Once the member has gone inactive, the best way to bring them back is to keep them involved and informed. This means inviting them to all of the social events and making a special call to them from time to time. The key is to let the member know they are still welcome and the department will be there when they are ready to come back.

Another option is to do a department newsletter to keep past and inactive members informed. Your department goes through changes everyday. A quarterly newsletter can be used to boost company morale and show how the department has changed. Sometimes a small change can entice members to come back.

How about throwing a 'old timers' party? Schools throw reunions every 5 years. Having a get together or reunion even does not have to be extravagant, just a reason to get members into the building. Invite the members families and make an event everyone can enjoy. Once you have them in the door, they may remember what it was like and be hooked again.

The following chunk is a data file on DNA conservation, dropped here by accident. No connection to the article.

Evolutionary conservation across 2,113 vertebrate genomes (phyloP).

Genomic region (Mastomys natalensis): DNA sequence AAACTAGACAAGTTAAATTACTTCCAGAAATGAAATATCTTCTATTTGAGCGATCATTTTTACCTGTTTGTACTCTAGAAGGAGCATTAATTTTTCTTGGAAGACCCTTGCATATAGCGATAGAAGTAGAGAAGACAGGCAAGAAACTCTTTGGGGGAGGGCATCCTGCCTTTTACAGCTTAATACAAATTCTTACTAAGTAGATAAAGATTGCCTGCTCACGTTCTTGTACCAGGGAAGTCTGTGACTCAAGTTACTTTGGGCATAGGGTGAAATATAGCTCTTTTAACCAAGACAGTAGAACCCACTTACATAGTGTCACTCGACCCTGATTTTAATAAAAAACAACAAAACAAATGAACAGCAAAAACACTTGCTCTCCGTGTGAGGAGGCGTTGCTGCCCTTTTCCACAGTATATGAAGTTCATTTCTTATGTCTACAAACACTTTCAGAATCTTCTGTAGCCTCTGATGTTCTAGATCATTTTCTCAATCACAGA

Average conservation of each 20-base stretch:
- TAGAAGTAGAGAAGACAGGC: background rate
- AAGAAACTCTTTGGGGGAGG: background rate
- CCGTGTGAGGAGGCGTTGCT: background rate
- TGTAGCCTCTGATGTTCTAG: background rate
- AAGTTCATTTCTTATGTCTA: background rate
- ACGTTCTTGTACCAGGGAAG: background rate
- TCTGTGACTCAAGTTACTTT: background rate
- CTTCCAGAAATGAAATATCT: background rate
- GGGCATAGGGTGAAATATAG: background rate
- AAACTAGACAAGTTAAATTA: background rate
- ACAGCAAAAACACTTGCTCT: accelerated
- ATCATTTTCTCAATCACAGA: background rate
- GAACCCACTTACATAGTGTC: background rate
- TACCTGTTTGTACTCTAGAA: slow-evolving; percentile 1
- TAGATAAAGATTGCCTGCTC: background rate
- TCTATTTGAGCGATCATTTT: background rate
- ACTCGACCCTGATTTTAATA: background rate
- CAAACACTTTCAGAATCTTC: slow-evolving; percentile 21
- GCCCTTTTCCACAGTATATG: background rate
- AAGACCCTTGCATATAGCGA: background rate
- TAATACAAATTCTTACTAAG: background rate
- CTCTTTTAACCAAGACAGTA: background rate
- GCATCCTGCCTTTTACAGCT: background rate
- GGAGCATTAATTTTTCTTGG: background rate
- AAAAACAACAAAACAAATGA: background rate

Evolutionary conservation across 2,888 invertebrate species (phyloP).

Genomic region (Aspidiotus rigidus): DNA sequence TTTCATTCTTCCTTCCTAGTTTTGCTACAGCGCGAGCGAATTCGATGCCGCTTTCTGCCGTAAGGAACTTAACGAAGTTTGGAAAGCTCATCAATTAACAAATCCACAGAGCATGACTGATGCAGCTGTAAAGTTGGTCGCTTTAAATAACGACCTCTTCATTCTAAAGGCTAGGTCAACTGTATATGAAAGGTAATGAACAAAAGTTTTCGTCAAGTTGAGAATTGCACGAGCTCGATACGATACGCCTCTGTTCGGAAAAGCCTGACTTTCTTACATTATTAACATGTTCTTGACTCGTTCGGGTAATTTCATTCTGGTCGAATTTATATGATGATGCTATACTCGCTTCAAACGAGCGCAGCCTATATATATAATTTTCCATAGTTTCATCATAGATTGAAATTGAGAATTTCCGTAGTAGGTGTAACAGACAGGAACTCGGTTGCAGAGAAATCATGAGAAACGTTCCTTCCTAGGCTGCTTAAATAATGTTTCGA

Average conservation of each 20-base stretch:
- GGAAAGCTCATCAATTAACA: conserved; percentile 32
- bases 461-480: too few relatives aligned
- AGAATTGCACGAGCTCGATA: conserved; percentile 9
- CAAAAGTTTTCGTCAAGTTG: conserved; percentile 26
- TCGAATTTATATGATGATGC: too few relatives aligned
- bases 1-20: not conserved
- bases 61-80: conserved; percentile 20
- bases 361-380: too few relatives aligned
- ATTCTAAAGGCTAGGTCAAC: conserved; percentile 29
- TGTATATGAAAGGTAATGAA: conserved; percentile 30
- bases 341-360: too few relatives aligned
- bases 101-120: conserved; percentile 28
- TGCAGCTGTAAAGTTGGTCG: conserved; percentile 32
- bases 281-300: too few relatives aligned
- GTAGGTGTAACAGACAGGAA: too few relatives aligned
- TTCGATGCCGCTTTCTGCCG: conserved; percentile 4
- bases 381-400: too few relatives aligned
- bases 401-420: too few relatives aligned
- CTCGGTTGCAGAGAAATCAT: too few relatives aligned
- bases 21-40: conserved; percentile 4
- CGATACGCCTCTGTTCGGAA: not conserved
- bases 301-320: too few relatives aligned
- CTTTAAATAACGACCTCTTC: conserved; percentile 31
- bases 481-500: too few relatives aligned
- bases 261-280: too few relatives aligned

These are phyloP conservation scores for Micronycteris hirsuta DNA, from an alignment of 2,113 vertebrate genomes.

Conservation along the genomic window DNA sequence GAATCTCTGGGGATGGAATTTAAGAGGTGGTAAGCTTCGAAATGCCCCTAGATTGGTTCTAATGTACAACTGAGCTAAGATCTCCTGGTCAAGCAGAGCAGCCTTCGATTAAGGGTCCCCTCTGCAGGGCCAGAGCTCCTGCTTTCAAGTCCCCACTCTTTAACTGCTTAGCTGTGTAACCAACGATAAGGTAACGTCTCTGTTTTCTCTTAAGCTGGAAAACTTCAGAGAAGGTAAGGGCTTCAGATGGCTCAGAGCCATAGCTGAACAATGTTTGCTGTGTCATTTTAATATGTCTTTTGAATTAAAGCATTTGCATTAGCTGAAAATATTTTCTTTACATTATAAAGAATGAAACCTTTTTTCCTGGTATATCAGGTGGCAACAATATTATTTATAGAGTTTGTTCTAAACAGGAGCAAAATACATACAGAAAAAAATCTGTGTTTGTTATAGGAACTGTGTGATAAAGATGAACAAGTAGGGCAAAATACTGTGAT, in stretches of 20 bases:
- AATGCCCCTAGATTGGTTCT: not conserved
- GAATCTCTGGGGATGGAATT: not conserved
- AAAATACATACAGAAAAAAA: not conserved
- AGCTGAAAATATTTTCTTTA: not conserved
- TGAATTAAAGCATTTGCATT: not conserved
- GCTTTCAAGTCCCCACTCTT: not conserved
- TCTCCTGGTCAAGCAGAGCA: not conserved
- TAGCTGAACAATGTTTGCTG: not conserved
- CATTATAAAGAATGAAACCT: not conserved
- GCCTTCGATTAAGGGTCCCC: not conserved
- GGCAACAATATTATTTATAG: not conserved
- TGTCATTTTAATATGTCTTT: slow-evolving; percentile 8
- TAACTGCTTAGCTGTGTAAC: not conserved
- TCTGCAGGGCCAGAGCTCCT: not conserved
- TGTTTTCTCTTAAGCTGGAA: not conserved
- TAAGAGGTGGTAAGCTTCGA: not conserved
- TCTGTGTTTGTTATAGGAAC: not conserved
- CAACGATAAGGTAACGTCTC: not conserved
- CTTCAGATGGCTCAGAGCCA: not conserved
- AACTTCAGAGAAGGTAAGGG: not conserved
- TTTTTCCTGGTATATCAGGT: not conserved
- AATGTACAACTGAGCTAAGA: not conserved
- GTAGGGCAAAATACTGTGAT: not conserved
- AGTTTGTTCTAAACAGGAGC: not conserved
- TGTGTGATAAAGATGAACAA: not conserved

Now that you have the member on the hook again, the challenge is bringing them back without alienating them. This requires work from both the officers and members of the department. Sometimes the joking around that we do can drive a member back out. Officers need to set an example of open arms and not give the member a hard time for their time away from the department.

The key is to be careful not to scare the member away during their transition period back to becoming an active member. If at all possible, training requirements should be spread out over time so that the member doesn't have to commit a huge amount of time up front. We want members to remember the 'good' things about being a member before we push requirements on them.

I know that much of this article may challenge your department's normal way of operating, but it is much easier to retain a member then recruit a new one. Add that to the fact the your member has experience and you will see why it is important to bring members back to the fold.

By: Jason Zigmont,